Monday, February 16, 2009

Dear Stash Haus – I was delighted to hear about your new subscription to the Economist. I know you’ll like it – because it comes in a paper envelope. (I hope that’s true in America.) It’s the only magazine that comes to our house in that way. Even the New Yorker has to be disembowelled from dreadful plastic.

And I think you’ve sold me on The Knitter. I first heard of it in Helen’s blog – she had had a fruitless search of the newsstands. The website makes it look interesting – and Britain certainly needs an interesting knitting magazine. I still doggedly subscribe to “Knitting” and they do try hard, but are let down by utterly banal patterns. I think I’m going to have to try this one.

The other two magazines I got on Saturday – besides the re-named VK – were a totally unexpected IK and the current Knitting, as aforementioned. The jury is still out on Eunny as IK editor, as far as I’m concerned. I don’t know what I’m looking for, but I feel I’ll know it when I see it, and it’s not here.

(I saw a reference to Conde Nast in a Sunday paper yesterday, so they do exist. Perhaps they sold on Vogue Knitting and then wouldn’t let the buyer use the title word ‘Vogue’, at least in Britain?)

Meanwhile, back at the ranch, I’ve embarked on row 11 of the 11th repeat of the Princess centre. If I do three rows a day, a repeat will take about a fortnight, plus of course any time spent in Strathardle and/or London. That sounds all right, as if I might one day finish the centre, even if I have to slow down to two rows a day (three weeks per repeat) at the end.

I’m not sure whether that’s a comforting approach, a breaking the task down into manageable segments and dealing with them one by one, or a stress-inducing daily goal. I did four rows yesterday, and they were slow ones involving double decreases – worse, much worse, double decreases with a stitch marker in the middle of the three stitches involved. Row 11 is the last such row. The rest should go faster.

The weather continues vernal, although not particularly pleasant at the moment. I am hopeful about reaching Strathardle this week.


  1. I was interested in your hopes for "The Knitter." Have you actually handled a copy?
    It is true that the weight of the paper and cover do match the £5.99 cover price. However, what it really points up is how low-level all those new titles on knitting actually are, apparently designed for reading on a tea-break, with the adverts showing much more interesting patterns than the magazine. Even in Issue 2 of "The Knitter" almost every pattern is taken from already published material and almost all the patterns are of totally traditional construction.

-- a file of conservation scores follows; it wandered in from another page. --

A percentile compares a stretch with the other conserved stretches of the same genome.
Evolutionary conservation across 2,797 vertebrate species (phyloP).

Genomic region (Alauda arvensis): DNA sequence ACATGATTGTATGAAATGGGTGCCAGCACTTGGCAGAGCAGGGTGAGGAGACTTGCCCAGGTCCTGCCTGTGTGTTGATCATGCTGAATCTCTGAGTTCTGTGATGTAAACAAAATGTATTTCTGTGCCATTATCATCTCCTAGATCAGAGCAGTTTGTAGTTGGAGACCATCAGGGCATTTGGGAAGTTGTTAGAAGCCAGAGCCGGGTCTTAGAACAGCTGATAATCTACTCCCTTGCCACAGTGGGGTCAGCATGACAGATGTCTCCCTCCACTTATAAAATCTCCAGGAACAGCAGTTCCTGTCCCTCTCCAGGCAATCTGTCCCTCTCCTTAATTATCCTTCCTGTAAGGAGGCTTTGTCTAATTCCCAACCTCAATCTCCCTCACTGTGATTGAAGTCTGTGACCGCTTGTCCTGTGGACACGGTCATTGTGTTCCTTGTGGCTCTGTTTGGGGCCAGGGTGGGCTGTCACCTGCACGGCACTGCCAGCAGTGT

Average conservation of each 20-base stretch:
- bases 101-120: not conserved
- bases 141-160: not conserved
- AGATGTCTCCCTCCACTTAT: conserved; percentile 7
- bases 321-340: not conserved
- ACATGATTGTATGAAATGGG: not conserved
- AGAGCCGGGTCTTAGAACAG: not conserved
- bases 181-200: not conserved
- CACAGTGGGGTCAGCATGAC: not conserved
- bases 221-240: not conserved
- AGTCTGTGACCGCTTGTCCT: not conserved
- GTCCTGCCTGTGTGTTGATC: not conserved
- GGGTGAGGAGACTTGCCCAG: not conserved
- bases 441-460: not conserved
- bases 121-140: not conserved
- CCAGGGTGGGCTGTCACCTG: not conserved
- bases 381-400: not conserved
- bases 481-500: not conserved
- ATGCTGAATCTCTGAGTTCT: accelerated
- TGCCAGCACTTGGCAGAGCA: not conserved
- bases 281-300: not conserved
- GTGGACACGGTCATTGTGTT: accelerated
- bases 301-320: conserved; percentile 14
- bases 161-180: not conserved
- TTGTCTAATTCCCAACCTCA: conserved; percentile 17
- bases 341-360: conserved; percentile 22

Issue 2 contains a man's jumper, from a Rowan magazine. I defy anyone with normal eye-sight to use the chart given,which is crucial given that the pattern is created by slipping stitches.
    I'll be interested to hear what others think of this.

  2. Anonymous1:13 PM

    The disturbing thing about the new VK (at least in the North American edition) is those bulky knit garments which make the models look like Barbie dolls wearing garments made out of Aran weight yarn--but minus the grotesque bustlines.
    As for charts--I have a book given to me by DH where even an enlarging photocopier couldn't make the chart legible to the human eye. I think it's Brandon Mably.

  3. I browsed but did not buy "The Knitter" in Borders and was grateful for the chance to do so without the plastic wrap. I too liked the paper and the quality but noted that most of the patterns were from easily available books and the articles, though interesting, were similar to blog posts and Ravelry content. the adverts looked good though!There has been mixed discussion about it on Ravelry itself and as the editors have a presence there it may improve to include more of what the audience want.

  4. I haven't found The Knitter here in the US - what about Yarn Forward? I haven't seen it except on the website.

  5. Anonymous3:53 PM

    There are still people who knit who are not online, and those who read blogs but who prefer not to join Ravelry. Hard copy magazines that publish solid, traditional garment patterns have a place. However, illegibly tiny charts are a bad idea. They should be broken into logical chunks that the knitter could copy out and tape together if they need the full chart all at once.

  6. Thanks for the heads up on Issue 2, Shandy. I have no idea when we'll see it in the US as we just got issue 1 here, it seems.

    When I was buying the UK magazines (as a way to scout shops before heading to the UK a few years ago), I really didn't like that it was in a plastic wrapper and I agree with Jean's assessment about the patterns. There were none I would have knit. The Knitter is different - there were a couple of patterns that caught my interest and at the price of a single pattern, it was worth the purchase to me.

    I agree with GrannyPurple on the new YK. I think I'm going to let my subscription lapse on that one.

  7. I tend to agree with about IK. I like the current issue well enough (especially for a Spring issue), but it is missing Something. I recently went through all of my issues (which is close to the entire run) and came to the conclusion that it was at its editorial height with Melanie Falick as editor. I find her run to be a great mix of design, layout, and content.